I was recently introduced to a genre of music called “Highlife:” popular dance music from Ghana, resulting from a fusion of cultures in West Africa. This music is the perfect background music for your kids, and they’ll start swaying and bopping in their seat as they work.
Sharing world cultures with our children can be as easy as subtly playing world music in the background during snacktime, or as they work on a craft. I have noticed that soft music actually helps kids who are normally easily distracted, by muffling all of the other noises (the pencil sharpener, the garbage truck, whispers, etc) and focusing them on their work. Listening to a wide variety of global music introduces your kids to new rhythms and instruments while they hear new languages. Here is a little of the history of Highlife, along with some excellent selections for your kids.
The West African coast, like most coasts in the world, is a melting pot of people brought together by trade and commerce. The small African nation of Ghana is bordered by Cote d’Ivoire to the east, Burkina Faso to the north, and Togo to the west, has a coastline on the Atlantic Ocean, where its capital Accra is a great port city. Because of migrating labor forces and sailors traveling in their own boats or as workers on European and American vessels, music traditions, styles, instruments (such as the guitar and concertina), and dances of different origin were transported and shared along the west coast. When dance orchestras began to play for an upper class audience in the ballrooms of the Gold Coast, they fused western styles like cha cha chá, foxtrot, waltz, calypso and rumba with the local rhythmic patterns. The name “Highlife” thus comes because the music style was first for the elites only.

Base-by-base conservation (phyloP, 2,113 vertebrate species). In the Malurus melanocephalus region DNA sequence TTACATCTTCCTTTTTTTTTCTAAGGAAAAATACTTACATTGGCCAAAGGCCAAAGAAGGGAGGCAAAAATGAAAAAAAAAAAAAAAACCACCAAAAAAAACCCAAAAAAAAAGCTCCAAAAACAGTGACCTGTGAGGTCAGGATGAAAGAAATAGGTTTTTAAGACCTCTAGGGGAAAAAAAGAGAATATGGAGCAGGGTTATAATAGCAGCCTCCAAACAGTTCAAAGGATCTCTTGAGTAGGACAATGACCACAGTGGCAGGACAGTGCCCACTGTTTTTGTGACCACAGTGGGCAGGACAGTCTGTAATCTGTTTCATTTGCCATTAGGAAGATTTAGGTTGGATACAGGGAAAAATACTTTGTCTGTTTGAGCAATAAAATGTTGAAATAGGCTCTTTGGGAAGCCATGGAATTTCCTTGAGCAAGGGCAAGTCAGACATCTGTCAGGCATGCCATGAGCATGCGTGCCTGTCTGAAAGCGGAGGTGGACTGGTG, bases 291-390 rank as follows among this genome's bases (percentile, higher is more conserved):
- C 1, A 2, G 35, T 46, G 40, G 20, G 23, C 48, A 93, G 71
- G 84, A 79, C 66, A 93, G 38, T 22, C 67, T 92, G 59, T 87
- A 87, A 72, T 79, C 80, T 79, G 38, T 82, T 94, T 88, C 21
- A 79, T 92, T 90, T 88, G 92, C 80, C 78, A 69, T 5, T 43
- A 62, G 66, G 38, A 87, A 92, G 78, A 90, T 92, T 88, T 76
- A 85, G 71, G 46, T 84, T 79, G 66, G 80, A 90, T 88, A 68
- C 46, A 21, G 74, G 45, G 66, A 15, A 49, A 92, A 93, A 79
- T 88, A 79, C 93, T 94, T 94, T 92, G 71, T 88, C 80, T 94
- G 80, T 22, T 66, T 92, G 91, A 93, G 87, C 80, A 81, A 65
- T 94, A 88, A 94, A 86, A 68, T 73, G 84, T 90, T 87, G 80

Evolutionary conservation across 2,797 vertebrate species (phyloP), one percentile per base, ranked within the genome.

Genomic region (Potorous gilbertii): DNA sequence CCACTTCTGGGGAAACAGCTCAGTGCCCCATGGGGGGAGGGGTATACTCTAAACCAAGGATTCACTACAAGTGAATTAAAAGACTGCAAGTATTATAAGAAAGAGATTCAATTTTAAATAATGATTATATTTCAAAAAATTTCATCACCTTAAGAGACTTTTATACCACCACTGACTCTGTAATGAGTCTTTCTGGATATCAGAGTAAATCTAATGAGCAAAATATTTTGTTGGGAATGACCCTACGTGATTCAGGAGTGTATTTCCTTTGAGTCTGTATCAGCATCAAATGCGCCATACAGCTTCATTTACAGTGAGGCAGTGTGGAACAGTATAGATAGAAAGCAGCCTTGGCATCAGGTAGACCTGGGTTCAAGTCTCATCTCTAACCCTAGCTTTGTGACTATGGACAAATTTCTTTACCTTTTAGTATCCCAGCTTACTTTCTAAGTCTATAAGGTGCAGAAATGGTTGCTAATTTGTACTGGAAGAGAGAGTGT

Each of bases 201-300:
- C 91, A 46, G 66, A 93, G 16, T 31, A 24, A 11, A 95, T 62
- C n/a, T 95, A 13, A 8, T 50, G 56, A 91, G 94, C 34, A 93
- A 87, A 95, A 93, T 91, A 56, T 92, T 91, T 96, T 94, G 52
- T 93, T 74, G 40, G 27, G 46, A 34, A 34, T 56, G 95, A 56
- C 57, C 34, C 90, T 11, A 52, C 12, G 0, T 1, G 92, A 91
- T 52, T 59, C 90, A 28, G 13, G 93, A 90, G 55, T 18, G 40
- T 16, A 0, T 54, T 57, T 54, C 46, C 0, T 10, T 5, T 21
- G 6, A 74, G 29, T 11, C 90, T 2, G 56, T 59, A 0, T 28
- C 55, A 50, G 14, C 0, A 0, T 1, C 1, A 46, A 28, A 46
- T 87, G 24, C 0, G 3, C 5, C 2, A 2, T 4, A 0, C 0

E.T. Mensah (May 31, 1919 – July 19, 1996) is considered to be the “King of Highlife,” and “one of the founding fathers of African popular music” (retroafric.com). E.T. Mensah began to play the flute in the Accra Orchestra for children as a young boy in 1930. He soon formed the Accra Rhythmic Orchestra with his brother Yebuah. During World War II an influx of Europeans, African-Americans, and West Indians to Accra- including musicians with jazz training- had an impact on the local scene. In 1948, Mensah formed the Tempos and began playing a new style of dance music: Highlife. He combined jazz and older local guitar styles with the more formal dance band music of the pre-war era. His band soon began touring in Nigeria, and sang in English, Twi, Ga, Fante, Ewe, Efik and Hausa. In 1956, Mensah performed with Louis Armstrong and the All Stars on their African tour, at Mensah’s nightclub in Accra.
You can listen to Highlife from the British Library‘s World and Traditional Music Archival Sound Recordings page here.
At this African music site, you can read more about the history of Highlife, and see CD recommendations.
Here is a recording of E.T. Mensah’s Yabomisa, a classic example of Highlife music.
Here is a 10 minute selection of classical highlife songs from Ghana that you can have on in the background while your kids are working or eating:
Finally, I wanted to showcase some music that is being produced today, with undertones of Highlife. Ghana-born Derrick N. Ashong is a modern musician (Harvard and Cambridge-educated) who has been influenced by Ghanian Highlife. From his web site derrickashong.com:
DNA’s band Soulfège is a critically-acclaimed, refreshingly original and exciting group of musicians who produce an eclectic blend of Hip-Hop, Reggae, Funk, World Beat and West African Highlife music that has been featured in such major media as MTV Africa, NPR, the Boston Globe, the Boston Herald, MNet Africa, ABC Chronicle and BBC Worldservice, reaching 146 million listeners worldwide.
If you like his music, you can download it for free on his web site. Here is a music video with beautiful Ghanian scenes, of Soulfege’s dancehall remake of a West African classic Anthem, Sweet Mother.